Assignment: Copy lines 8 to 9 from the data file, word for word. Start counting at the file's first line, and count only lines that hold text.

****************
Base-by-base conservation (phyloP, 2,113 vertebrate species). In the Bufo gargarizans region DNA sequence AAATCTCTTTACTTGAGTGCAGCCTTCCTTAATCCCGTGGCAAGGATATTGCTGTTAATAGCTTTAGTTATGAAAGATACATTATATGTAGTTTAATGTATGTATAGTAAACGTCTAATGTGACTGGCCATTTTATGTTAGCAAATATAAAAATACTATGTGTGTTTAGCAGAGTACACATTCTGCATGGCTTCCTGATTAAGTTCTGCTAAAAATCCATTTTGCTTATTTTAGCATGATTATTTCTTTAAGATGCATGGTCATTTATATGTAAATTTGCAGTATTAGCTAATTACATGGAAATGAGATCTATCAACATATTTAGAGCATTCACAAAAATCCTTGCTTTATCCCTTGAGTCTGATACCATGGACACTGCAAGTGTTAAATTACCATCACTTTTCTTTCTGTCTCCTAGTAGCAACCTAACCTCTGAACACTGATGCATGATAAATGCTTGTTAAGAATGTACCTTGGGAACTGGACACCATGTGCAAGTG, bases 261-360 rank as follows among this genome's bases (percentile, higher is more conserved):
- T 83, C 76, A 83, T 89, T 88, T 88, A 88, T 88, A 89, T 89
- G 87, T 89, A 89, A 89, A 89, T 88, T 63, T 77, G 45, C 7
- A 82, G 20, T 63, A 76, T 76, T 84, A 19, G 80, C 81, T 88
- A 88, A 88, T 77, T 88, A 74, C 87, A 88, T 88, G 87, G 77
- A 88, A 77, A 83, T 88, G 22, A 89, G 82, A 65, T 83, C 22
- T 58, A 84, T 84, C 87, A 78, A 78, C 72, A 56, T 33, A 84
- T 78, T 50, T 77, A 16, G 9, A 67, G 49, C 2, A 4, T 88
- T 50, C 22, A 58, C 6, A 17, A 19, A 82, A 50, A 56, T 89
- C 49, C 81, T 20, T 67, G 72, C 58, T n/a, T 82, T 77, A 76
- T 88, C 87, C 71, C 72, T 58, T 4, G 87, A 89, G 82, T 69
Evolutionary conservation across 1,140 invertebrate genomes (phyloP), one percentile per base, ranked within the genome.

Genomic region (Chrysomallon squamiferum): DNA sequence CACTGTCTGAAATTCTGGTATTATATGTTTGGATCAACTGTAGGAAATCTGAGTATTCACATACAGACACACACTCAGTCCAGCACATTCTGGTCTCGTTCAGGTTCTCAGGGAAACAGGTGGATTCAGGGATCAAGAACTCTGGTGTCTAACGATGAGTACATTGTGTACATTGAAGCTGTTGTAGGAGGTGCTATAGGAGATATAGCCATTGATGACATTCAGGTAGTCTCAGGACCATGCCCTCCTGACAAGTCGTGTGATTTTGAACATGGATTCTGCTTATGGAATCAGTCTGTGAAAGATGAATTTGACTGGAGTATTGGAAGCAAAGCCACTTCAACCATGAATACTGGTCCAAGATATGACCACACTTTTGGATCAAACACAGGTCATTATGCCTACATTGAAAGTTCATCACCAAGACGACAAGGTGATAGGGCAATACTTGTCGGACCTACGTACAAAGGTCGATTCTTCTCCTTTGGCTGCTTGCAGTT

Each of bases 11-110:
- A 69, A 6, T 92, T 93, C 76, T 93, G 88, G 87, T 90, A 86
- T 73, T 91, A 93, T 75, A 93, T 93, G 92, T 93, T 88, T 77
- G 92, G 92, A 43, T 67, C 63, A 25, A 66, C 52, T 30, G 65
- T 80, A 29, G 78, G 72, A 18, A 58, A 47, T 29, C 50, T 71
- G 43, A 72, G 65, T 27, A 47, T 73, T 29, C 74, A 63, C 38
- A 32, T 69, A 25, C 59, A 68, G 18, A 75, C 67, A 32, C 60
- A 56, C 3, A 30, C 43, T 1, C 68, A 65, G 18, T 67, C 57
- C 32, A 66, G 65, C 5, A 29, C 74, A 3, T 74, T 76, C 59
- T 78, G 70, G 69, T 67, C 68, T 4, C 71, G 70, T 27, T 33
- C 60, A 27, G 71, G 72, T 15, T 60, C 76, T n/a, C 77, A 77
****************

- T 78, T 50, T 77, A 16, G 9, A 67, G 49, C 2, A 4, T 88
- T 50, C 22, A 58, C 6, A 17, A 19, A 82, A 50, A 56, T 89